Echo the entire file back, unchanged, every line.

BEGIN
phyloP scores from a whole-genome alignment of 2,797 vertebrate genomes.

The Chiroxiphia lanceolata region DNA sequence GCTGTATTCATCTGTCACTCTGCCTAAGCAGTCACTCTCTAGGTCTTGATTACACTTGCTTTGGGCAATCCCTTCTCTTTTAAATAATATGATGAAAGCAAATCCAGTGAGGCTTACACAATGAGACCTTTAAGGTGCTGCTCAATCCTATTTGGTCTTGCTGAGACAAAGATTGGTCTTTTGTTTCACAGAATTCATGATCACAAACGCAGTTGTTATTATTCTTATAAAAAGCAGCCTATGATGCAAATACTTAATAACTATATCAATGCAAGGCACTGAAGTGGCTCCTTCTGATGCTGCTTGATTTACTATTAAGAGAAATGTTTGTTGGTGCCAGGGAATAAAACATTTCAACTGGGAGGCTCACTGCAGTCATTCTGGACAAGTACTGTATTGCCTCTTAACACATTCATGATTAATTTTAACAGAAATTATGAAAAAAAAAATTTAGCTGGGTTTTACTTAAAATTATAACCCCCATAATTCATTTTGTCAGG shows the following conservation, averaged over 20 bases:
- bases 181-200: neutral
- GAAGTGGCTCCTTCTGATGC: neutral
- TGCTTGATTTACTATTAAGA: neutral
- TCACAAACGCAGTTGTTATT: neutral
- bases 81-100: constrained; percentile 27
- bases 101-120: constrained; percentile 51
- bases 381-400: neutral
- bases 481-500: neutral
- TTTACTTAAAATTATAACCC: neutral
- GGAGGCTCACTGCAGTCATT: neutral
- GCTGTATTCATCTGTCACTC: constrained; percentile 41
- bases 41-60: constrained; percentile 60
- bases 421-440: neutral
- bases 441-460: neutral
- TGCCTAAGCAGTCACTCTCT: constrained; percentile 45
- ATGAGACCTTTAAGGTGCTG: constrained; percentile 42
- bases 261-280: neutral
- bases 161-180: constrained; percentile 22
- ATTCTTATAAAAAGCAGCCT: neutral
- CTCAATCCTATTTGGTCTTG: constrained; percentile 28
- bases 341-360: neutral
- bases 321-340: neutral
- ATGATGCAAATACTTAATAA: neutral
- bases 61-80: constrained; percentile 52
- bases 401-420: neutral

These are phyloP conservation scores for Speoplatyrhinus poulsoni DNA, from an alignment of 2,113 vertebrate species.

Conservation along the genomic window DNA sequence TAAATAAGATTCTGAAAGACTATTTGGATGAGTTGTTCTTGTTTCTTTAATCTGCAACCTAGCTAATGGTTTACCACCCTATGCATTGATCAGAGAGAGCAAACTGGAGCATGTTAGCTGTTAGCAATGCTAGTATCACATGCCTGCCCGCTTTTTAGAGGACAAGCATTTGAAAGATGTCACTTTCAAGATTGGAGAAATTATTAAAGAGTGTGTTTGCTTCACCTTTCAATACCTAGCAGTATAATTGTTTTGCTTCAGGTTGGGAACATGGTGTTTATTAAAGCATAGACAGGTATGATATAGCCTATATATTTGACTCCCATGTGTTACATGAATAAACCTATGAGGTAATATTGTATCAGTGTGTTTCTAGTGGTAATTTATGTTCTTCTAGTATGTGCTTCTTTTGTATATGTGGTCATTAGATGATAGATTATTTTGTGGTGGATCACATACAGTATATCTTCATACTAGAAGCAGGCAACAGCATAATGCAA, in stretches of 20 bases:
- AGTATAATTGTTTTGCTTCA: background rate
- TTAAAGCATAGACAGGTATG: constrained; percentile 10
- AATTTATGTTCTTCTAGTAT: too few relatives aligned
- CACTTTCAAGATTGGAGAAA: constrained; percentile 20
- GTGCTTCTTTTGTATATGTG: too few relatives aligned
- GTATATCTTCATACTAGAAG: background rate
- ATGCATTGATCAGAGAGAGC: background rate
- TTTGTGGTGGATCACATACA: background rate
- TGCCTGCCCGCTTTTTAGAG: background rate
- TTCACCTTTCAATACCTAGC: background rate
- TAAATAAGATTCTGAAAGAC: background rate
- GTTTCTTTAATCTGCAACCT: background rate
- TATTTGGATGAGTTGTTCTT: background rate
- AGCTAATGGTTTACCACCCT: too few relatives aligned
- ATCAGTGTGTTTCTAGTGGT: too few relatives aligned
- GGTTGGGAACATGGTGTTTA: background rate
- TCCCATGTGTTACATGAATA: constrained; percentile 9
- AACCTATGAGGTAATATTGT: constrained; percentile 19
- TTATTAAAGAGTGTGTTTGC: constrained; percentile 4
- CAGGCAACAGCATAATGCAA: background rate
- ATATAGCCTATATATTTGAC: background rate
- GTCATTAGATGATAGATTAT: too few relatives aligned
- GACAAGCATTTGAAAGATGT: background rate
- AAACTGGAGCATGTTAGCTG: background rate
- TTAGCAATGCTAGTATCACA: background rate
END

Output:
phyloP scores from a whole-genome alignment of 2,797 vertebrate genomes.

The Chiroxiphia lanceolata region DNA sequence GCTGTATTCATCTGTCACTCTGCCTAAGCAGTCACTCTCTAGGTCTTGATTACACTTGCTTTGGGCAATCCCTTCTCTTTTAAATAATATGATGAAAGCAAATCCAGTGAGGCTTACACAATGAGACCTTTAAGGTGCTGCTCAATCCTATTTGGTCTTGCTGAGACAAAGATTGGTCTTTTGTTTCACAGAATTCATGATCACAAACGCAGTTGTTATTATTCTTATAAAAAGCAGCCTATGATGCAAATACTTAATAACTATATCAATGCAAGGCACTGAAGTGGCTCCTTCTGATGCTGCTTGATTTACTATTAAGAGAAATGTTTGTTGGTGCCAGGGAATAAAACATTTCAACTGGGAGGCTCACTGCAGTCATTCTGGACAAGTACTGTATTGCCTCTTAACACATTCATGATTAATTTTAACAGAAATTATGAAAAAAAAAATTTAGCTGGGTTTTACTTAAAATTATAACCCCCATAATTCATTTTGTCAGG shows the following conservation, averaged over 20 bases:
- bases 181-200: neutral
- GAAGTGGCTCCTTCTGATGC: neutral
- TGCTTGATTTACTATTAAGA: neutral
- TCACAAACGCAGTTGTTATT: neutral
- bases 81-100: constrained; percentile 27
- bases 101-120: constrained; percentile 51
- bases 381-400: neutral
- bases 481-500: neutral
- TTTACTTAAAATTATAACCC: neutral
- GGAGGCTCACTGCAGTCATT: neutral
- GCTGTATTCATCTGTCACTC: constrained; percentile 41
- bases 41-60: constrained; percentile 60
- bases 421-440: neutral
- bases 441-460: neutral
- TGCCTAAGCAGTCACTCTCT: constrained; percentile 45
- ATGAGACCTTTAAGGTGCTG: constrained; percentile 42
- bases 261-280: neutral
- bases 161-180: constrained; percentile 22
- ATTCTTATAAAAAGCAGCCT: neutral
- CTCAATCCTATTTGGTCTTG: constrained; percentile 28
- bases 341-360: neutral
- bases 321-340: neutral
- ATGATGCAAATACTTAATAA: neutral
- bases 61-80: constrained; percentile 52
- bases 401-420: neutral

These are phyloP conservation scores for Speoplatyrhinus poulsoni DNA, from an alignment of 2,113 vertebrate species.

Conservation along the genomic window DNA sequence TAAATAAGATTCTGAAAGACTATTTGGATGAGTTGTTCTTGTTTCTTTAATCTGCAACCTAGCTAATGGTTTACCACCCTATGCATTGATCAGAGAGAGCAAACTGGAGCATGTTAGCTGTTAGCAATGCTAGTATCACATGCCTGCCCGCTTTTTAGAGGACAAGCATTTGAAAGATGTCACTTTCAAGATTGGAGAAATTATTAAAGAGTGTGTTTGCTTCACCTTTCAATACCTAGCAGTATAATTGTTTTGCTTCAGGTTGGGAACATGGTGTTTATTAAAGCATAGACAGGTATGATATAGCCTATATATTTGACTCCCATGTGTTACATGAATAAACCTATGAGGTAATATTGTATCAGTGTGTTTCTAGTGGTAATTTATGTTCTTCTAGTATGTGCTTCTTTTGTATATGTGGTCATTAGATGATAGATTATTTTGTGGTGGATCACATACAGTATATCTTCATACTAGAAGCAGGCAACAGCATAATGCAA, in stretches of 20 bases:
- AGTATAATTGTTTTGCTTCA: background rate
- TTAAAGCATAGACAGGTATG: constrained; percentile 10
- AATTTATGTTCTTCTAGTAT: too few relatives aligned
- CACTTTCAAGATTGGAGAAA: constrained; percentile 20
- GTGCTTCTTTTGTATATGTG: too few relatives aligned
- GTATATCTTCATACTAGAAG: background rate
- ATGCATTGATCAGAGAGAGC: background rate
- TTTGTGGTGGATCACATACA: background rate
- TGCCTGCCCGCTTTTTAGAG: background rate
- TTCACCTTTCAATACCTAGC: background rate
- TAAATAAGATTCTGAAAGAC: background rate
- GTTTCTTTAATCTGCAACCT: background rate
- TATTTGGATGAGTTGTTCTT: background rate
- AGCTAATGGTTTACCACCCT: too few relatives aligned
- ATCAGTGTGTTTCTAGTGGT: too few relatives aligned
- GGTTGGGAACATGGTGTTTA: background rate
- TCCCATGTGTTACATGAATA: constrained; percentile 9
- AACCTATGAGGTAATATTGT: constrained; percentile 19
- TTATTAAAGAGTGTGTTTGC: constrained; percentile 4
- CAGGCAACAGCATAATGCAA: background rate
- ATATAGCCTATATATTTGAC: background rate
- GTCATTAGATGATAGATTAT: too few relatives aligned
- GACAAGCATTTGAAAGATGT: background rate
- AAACTGGAGCATGTTAGCTG: background rate
- TTAGCAATGCTAGTATCACA: background rate